The chaplain’s responsibility is to be a neutral person to talk to throughout the weekend for everyone at the conference. The chaplain does not give advice and they are not a counselor, they are simply a pair of understanding ears. Since our community does not have many trained YA chaplains (training is not necessary, but it is highly useful and recommended), finding community ministers or DREs to be chaplains on call throughout the weekend is a good thing to do. Finding these resources is the chaplain’s job, but definitely ask for help from someone who knows the community where the con is taking place. It is important that the chaplain have no other jobs throughout the conference so that they are available to talk at any time.

Find community ministers/qualified people in the area of the church who would like to be chaplains on call
Focus on maintaining good headspace. If you’re in a negative headspace, you’re in no position to be helping others.

At con:
Make yourself available! Your social life comes second to being chaplain!
Get lots of sleep, eat regularly, and take care of yourself!
Stay in the best headspace possible
Keep confidentiality
Stay in touch with on-call chaplains as necessary
Keep an eye out for potential situations; try to address them before they get bigger
Talk to people you wouldn’t normally talk to – especially if they don’t seem like they’re having a good con

Chaplains can be selected on site for smaller events but generally for a large con it is recommended to have them signed on as early as possible. 

Site Coordinator

The site coordinator is the node of communication between the site and the conference staff. With the help of the dean and the site they determine site rules and places on site where attendees shouldn’t go throughout the weekend (offices, nursery, etc). The site coordinator should know the site well and should be able to answer questions about the site. The site coordinator position can be absorbed into dean duties, or combined with another position.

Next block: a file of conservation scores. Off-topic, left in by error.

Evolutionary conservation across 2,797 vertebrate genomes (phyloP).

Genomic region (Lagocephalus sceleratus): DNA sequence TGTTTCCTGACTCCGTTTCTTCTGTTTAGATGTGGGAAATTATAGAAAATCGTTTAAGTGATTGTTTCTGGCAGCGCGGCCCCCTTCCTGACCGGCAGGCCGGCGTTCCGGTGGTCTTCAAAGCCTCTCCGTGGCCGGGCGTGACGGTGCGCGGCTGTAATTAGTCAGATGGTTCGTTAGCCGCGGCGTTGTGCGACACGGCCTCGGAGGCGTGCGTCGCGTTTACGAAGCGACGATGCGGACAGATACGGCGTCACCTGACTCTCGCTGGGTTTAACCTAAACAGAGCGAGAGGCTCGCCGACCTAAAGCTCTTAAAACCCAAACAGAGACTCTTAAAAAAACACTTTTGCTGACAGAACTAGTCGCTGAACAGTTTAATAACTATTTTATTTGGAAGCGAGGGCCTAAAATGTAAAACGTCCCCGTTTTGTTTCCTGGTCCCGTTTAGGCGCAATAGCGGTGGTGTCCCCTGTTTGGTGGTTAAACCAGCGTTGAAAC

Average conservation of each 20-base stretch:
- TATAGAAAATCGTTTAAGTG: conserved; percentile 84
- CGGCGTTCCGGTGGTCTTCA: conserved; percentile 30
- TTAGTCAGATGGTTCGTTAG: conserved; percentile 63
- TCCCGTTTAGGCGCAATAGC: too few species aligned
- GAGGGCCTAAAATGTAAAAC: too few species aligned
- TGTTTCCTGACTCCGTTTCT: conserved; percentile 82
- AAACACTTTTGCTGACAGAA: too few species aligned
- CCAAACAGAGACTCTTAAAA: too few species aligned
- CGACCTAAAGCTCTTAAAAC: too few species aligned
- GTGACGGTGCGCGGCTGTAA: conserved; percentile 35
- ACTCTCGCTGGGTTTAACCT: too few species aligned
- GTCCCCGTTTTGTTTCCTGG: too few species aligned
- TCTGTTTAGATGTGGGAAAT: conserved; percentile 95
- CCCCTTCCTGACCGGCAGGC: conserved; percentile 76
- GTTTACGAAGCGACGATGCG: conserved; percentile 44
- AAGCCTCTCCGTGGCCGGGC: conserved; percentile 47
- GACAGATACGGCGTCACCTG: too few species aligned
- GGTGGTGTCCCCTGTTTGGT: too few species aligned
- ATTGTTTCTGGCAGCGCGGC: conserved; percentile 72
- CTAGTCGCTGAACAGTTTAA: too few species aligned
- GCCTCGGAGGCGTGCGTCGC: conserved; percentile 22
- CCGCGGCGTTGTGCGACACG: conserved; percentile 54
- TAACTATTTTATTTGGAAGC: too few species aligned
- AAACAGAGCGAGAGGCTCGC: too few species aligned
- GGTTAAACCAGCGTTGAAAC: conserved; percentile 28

Communicate with site/dean as necessary

At con:
Arrive early to get the site rundown from someone on church staff
Make announcement at orientation covering site rules and limitations
Answer questions as needed about the site

If this position is not rolled at least partially into the dean for selecting the site, it is mandatory that it has completed all of its pre con requirements or the con will be canceled

Clothing Coordinator

Con clothing is optional and hasn’t been present at YA cons for very long, and is very rare to show up, but having a piece of clothing to remember or commemorate the weekend is something a lot of people like. Your job is to decide what clothing is to be offered (possibilities: t-shirts, hoodies, bandanas, pajama pants, etc) and in what colors, to secure the artwork (either clothing coordinator designs or has someone else design), and to find a screen-printing business. The clothing coordinator also determines pricing (to be approved by the dean) and how many extras to order. Keep in mind that less than half of attendees order clothing. This position can easily be combined with another.

Find a screen-printing business and be in talks with them for a month or two before con
Find out how early before con they need artwork and final numbers
Plan to pick up sometime in the week before con
Arrange for artwork
Collect orders from registrar and plan for extras (order 1 extra XL, if any, and never order extra XXL!)
Once the order has been picked up, sort into ‘Orders’ and ‘Extras’